Weinstein tackles the trade-off issue at a lower level–that of the physician as gate-keeper. At a sufficiently high level, the decisions are not about identified individuals whose personal circumstances are known (perhaps intimately) to the decision maker but about classes of persons such as people in a particular social class, or income category, or those having particular family responsibilities, or having a particular disease. At this level, questions are about the terms on which services are to be made available and to whom. The benefits to one group are compared (at the margin) with those to another (again at the margin) in order to maximise something (such as health) and to secure an equitable distribution of something (such as access or equity). Even if all these issues have been settled in some way deemed to be satisfactory, there remains the issue of how similar types of resource-constrained decision are to be made at the level of the individual–for example, comparing the likely benefit to the patient in front of the doctor with the potential benefit to one who has yet to appear. Weinstein contrasts the agency role of a physician seeking the best for her own patients with the physician in a different agency role: seeking the best for society as a whole. His analysis suggests that cost-effectiveness principles, consistently applied, can generate guidelines for decisions that do not involve the doctor in invidious breach of the trusting relationship with patients. He suggests that this is made much more effective if doctors' choices are governed by well-designed incentives (for example, capitation payment may be preferable to fee-for-service), suitably designed budgets (in order to reduce the prevalence of sub-optimising), well-designed clinical guidelines (coupled with a degree of permitted flexibility in their use) and a major attempt at public education and public enlistment in the business of what in the UK would be called clinical governance. It is likely that the kind of “buy-in” he seeks is more easily obtained in the UK and other countries with a tradition of more-or-less open acknowledgment of resource limitations in health care than in the USA.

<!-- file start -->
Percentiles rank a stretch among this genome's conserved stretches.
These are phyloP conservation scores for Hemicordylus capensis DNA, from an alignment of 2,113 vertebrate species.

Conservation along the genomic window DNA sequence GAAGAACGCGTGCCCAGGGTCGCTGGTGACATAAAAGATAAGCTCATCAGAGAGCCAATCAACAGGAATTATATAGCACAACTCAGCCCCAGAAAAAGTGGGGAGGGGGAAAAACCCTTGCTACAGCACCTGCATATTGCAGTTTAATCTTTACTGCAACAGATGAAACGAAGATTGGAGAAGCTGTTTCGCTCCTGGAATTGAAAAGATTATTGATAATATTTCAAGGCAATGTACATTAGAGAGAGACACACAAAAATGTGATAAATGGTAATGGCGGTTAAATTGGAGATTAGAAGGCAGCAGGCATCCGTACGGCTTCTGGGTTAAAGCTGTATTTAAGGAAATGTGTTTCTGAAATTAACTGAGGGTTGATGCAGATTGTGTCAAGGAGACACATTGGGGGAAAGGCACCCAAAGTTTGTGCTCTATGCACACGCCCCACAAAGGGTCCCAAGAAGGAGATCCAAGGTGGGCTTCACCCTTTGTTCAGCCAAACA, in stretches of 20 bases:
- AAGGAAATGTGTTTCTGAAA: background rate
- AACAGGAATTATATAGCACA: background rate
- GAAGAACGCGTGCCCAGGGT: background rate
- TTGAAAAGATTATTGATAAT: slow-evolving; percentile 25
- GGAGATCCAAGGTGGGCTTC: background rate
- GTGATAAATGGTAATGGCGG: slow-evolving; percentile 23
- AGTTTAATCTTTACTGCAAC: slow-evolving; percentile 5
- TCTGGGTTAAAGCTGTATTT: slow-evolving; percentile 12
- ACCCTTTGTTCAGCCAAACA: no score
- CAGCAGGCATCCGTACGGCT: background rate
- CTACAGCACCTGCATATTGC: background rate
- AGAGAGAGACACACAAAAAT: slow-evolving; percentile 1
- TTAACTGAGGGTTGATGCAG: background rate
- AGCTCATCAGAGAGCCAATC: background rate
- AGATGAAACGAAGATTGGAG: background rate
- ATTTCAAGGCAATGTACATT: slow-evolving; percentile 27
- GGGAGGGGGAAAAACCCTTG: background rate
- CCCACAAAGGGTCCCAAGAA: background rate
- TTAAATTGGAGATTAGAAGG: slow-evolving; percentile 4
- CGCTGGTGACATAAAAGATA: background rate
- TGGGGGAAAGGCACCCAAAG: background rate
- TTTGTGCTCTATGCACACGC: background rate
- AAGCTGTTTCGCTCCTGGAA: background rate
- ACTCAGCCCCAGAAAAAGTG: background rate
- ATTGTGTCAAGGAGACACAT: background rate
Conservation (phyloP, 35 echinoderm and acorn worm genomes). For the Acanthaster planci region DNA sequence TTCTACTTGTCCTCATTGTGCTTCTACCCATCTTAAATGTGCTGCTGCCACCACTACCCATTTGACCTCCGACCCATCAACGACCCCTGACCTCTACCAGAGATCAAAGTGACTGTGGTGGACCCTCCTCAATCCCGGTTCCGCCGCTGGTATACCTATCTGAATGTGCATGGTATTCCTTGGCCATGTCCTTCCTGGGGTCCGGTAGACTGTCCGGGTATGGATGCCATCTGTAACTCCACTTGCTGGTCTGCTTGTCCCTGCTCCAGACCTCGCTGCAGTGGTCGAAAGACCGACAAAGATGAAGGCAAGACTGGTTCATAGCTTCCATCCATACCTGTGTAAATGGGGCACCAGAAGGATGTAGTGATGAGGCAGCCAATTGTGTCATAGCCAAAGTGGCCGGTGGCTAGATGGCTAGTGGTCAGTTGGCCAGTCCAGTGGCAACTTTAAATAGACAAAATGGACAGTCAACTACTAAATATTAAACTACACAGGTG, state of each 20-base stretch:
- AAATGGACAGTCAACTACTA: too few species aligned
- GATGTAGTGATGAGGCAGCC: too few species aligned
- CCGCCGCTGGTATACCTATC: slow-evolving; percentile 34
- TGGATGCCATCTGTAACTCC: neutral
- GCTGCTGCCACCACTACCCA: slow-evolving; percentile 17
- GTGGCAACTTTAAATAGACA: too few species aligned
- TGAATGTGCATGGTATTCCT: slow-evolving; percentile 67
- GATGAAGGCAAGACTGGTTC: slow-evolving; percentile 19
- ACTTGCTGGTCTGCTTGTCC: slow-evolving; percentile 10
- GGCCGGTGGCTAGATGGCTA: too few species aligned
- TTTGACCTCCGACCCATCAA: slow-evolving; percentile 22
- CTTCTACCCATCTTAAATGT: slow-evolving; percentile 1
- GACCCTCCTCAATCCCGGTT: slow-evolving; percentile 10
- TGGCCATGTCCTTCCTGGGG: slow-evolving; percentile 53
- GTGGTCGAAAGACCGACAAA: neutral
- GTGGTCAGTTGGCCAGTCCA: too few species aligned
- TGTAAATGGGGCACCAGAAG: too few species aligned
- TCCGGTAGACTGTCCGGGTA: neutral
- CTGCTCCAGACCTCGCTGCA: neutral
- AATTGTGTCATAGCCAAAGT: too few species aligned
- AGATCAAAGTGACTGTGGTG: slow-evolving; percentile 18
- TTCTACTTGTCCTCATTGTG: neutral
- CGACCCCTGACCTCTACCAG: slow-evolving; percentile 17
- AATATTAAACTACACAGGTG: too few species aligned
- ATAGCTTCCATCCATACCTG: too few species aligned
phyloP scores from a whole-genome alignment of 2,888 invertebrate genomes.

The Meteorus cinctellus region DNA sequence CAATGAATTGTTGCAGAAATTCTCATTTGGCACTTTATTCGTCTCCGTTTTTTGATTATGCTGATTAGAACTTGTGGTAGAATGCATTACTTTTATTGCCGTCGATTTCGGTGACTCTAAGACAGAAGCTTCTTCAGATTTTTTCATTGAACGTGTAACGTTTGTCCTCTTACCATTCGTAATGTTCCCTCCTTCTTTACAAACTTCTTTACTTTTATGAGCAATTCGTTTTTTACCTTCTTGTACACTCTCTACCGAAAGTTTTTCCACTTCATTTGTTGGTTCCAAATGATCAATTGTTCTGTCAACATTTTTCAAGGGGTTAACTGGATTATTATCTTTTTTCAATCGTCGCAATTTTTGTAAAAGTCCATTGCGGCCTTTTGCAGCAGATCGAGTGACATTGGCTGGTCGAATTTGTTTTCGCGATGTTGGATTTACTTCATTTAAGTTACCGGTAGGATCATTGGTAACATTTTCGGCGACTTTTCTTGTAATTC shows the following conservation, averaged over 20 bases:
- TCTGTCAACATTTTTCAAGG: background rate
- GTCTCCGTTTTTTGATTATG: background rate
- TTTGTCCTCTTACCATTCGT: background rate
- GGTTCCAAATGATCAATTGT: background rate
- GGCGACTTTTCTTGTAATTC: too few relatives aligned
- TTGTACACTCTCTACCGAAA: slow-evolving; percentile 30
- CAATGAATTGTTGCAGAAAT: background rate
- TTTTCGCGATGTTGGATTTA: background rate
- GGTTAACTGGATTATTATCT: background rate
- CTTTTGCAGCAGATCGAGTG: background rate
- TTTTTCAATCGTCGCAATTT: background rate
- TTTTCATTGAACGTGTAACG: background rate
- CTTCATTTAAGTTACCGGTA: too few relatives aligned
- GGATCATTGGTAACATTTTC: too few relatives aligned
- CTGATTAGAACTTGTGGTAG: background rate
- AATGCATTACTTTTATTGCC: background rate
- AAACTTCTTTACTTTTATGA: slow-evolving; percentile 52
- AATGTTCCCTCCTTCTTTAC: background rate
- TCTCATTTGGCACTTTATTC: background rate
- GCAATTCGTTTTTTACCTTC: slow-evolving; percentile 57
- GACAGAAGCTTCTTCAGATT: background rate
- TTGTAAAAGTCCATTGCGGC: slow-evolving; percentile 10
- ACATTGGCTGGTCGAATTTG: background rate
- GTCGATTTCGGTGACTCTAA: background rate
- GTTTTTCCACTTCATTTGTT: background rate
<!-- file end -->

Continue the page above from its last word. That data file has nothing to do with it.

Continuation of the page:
Finally my own paper discusses conflicts between concepts of equity. A common focus of economists has been on the potential conflict between equity and efficiency. There are, however, important conflicts between equity concepts which even a pluralist approach cannot accommodate. Within one approach to equity (meeting needs equitably) the ambiguities of the term “need” are explored and a resolution suggested. Some of the other key issues needing to be resolved are identified, their significance explained, and their consequences for policy outlined.
There are, of course, many aspects of medical ethics that economists have not actively considered and, of those they have, the ones discussed in this issue of the journal is but a subset. I hope none the less that the range is sufficiently broad to engage the interest of non-economist readers and to enable and encourage them to enter into more effective dialogues with economists. One reassuring thing ought to be clear: health economists have a good track record of collaboration with the practitioners of other disciplines and recognise the need for such collaboration if the research programmes they aspire to are to be developed as well as they ought to be. Moreover, there are now policy customers “out there” for the sort of work to be done, so the environment could scarcely be more conducive to such work than it currently is.
Anthony J Culyer is Professor of Economics, Department of Economics & Related Subjects, University of York, Heslington, York.